Descending Grobovi, about 33km into the race

Holidaying in the Balkans as I was, and ever-hungry for adventure as I am, the notion of doing a trail race in Bosnia-Herzegovina was irresistible. I’d been Googling races in the area, as one does… and found the Vučko Trail, a 63km race in the mountains near Sarajevo. The date of the race would make our travel plans tight – we were due to fly home from Zagreb, Croatia just two days after the race, and we still had a few sights in Croatia we wanted to visit. But where there’s trail love, good things happen, and we juggled our plans to make the 800km detour to that once war-torn, now peaceful country for the race.

The race

As an event the Vučko Trail has something for everyone – for beginners, a 13km (+610m); for longer distance runners, a 37km (+1450m); and for ultra junkies, the 63km (+3450m). I loved the race website’s description of the course:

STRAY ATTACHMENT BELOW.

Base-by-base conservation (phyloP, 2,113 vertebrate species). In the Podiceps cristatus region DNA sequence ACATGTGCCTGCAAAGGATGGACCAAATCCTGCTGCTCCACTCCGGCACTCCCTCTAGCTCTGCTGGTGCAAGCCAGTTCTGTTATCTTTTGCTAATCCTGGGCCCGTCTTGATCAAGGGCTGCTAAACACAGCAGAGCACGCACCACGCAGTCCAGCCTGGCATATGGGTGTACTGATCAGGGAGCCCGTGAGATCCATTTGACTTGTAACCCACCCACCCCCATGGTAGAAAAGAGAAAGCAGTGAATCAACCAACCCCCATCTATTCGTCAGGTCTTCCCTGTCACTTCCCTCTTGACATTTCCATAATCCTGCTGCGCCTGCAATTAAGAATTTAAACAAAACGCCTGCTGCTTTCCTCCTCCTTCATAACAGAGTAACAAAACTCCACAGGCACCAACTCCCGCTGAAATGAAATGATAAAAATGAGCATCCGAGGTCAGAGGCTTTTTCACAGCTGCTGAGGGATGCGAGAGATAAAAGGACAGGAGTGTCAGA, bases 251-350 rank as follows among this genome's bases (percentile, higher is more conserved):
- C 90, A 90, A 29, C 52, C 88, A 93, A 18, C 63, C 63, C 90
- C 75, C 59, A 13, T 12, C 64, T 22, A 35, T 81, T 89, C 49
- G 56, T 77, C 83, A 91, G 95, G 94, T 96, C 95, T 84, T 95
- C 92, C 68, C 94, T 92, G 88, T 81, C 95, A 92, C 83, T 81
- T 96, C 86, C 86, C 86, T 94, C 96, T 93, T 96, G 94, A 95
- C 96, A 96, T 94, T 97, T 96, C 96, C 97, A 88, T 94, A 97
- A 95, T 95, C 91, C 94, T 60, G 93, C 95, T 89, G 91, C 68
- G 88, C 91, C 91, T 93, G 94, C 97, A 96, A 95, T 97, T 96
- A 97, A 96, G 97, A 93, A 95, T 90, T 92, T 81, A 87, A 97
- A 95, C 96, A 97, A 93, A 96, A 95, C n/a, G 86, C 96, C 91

This is a trail where we had to take a great care where to go so that elevation gain does not exceed +4000m. The other side of Bjelašnica, ancient roads and even more ancient legends, the Rakitnica canyon and the knife-sharp ridge of mountain Visočica. And all that spiced with breathtaking landscapes and stecak tombstones popping up all around. It is irresistibly reminiscent of our ancestors who would do this trail for breakfast while chasing sheep across mountain slopes.

I read that, and I was in!